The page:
In a city known for its exorbitant rents and increasing income inequality, one of the largest affordable housing initiatives in the country should be doing more to serve the city's poorest residents, argue housing advocates. So why isn't it?
Winnie Hu discusses the findings of a report released last week by the Association for Neighborhood and Housing Development, "that found about two-thirds of the city’s recently developed affordable housing required occupants to have minimum income levels that were higher than the median household income in the areas where the housing was built."
"The notion of affordable housing that is too expensive may seem counterintuitive, but city housing officials say their efforts have focused, in particular, on an underserved population of New Yorkers who struggle to make ends meet but earn too much to qualify for public housing and other government assistance," writes Hu. "That has helped a broad section of the city’s workers survive in a rental market that is among the most expensive in the nation."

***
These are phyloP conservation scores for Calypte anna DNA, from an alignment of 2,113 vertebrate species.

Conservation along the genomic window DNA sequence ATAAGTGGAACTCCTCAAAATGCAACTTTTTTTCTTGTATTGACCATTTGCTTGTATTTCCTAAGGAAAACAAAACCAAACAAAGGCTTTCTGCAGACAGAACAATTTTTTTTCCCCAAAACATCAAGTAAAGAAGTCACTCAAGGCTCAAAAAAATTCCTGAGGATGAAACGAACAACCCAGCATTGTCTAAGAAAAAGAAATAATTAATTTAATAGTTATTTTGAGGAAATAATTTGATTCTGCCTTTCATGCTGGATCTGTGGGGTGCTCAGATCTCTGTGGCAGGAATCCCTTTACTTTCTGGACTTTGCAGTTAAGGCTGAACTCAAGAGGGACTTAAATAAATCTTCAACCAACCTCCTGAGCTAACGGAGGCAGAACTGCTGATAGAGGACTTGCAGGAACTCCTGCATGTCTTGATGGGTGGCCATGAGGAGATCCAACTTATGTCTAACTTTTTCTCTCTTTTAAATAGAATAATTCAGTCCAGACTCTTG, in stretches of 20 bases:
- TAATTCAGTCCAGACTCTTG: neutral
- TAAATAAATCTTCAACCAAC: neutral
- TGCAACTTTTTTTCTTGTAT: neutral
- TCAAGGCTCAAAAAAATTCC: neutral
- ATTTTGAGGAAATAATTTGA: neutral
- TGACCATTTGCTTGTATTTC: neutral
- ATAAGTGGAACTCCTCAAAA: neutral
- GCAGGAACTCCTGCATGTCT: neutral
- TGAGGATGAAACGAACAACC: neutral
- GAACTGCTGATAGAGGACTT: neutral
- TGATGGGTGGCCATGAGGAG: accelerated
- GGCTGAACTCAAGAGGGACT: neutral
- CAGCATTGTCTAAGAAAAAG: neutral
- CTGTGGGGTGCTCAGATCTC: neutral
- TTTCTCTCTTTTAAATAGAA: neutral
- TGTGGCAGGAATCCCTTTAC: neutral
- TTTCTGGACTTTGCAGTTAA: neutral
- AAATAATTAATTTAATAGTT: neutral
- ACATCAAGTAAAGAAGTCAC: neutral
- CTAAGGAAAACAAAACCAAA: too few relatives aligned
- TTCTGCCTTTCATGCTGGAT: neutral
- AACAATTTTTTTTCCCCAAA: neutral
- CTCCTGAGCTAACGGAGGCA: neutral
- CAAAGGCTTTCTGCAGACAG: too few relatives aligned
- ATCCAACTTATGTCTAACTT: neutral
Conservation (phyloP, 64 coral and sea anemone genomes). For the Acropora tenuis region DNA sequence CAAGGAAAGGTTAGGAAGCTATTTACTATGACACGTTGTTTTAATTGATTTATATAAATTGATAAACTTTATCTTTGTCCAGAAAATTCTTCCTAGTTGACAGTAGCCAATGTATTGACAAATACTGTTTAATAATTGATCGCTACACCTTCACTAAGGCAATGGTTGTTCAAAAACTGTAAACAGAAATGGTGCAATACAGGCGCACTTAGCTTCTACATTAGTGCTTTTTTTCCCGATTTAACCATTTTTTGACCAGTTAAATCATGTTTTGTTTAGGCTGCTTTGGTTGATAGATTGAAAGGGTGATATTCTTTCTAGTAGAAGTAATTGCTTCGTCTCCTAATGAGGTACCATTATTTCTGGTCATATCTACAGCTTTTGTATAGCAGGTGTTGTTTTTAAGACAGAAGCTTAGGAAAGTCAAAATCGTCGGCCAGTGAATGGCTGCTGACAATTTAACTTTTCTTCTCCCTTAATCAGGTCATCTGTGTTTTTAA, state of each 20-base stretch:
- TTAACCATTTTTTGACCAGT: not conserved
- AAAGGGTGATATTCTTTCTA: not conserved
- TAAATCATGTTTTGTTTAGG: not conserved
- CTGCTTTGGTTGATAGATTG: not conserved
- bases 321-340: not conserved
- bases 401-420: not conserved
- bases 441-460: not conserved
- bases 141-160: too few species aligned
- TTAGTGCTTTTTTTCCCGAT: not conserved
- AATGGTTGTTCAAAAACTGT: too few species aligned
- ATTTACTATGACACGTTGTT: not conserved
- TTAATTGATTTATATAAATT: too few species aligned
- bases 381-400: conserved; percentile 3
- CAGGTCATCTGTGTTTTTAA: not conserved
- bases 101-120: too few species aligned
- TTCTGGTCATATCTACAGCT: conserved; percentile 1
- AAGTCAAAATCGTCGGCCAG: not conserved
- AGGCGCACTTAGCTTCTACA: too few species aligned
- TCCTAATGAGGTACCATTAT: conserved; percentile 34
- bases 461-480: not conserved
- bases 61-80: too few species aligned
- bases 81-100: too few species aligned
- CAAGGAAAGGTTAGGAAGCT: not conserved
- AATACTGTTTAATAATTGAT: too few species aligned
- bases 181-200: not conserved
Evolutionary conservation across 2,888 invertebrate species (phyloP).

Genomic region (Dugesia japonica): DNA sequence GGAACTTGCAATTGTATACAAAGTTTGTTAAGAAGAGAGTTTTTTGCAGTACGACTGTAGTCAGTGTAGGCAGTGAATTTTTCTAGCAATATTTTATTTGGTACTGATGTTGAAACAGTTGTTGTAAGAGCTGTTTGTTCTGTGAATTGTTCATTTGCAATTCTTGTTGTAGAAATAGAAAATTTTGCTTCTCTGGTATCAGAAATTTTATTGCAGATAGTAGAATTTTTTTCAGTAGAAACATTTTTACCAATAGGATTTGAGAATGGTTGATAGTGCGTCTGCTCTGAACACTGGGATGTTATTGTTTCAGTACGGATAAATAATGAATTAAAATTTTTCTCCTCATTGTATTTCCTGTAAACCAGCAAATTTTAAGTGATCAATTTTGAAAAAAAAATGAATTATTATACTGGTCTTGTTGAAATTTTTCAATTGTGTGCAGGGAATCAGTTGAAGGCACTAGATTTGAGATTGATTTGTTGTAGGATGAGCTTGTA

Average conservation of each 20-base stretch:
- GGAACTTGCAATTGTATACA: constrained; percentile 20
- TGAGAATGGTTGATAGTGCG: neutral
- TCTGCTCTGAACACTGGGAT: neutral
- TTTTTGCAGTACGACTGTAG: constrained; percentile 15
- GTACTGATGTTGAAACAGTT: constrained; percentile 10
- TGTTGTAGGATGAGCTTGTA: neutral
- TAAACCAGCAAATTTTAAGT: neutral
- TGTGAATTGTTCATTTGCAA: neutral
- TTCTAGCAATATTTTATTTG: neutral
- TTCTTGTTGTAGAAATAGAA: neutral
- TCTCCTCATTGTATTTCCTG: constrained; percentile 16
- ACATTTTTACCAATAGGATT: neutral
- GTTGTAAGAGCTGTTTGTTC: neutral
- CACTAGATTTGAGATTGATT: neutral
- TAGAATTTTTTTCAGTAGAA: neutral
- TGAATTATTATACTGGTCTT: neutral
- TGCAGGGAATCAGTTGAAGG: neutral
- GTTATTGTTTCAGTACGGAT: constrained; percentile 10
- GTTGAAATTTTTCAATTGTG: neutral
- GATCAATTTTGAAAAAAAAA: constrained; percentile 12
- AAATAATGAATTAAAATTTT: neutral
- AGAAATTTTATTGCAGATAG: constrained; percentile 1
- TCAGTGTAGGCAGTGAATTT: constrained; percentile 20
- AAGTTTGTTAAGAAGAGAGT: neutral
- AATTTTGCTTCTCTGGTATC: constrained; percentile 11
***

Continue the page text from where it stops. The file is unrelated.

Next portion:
"But many housing advocates and community leaders say that the city’s efforts have failed to help many of the poorest residents, who face long waiting lists for public housing and a shrinking pool of other options. They also say that the plan has failed to stabilize neighborhoods like Highbridge, where residents are being priced out by rising rents."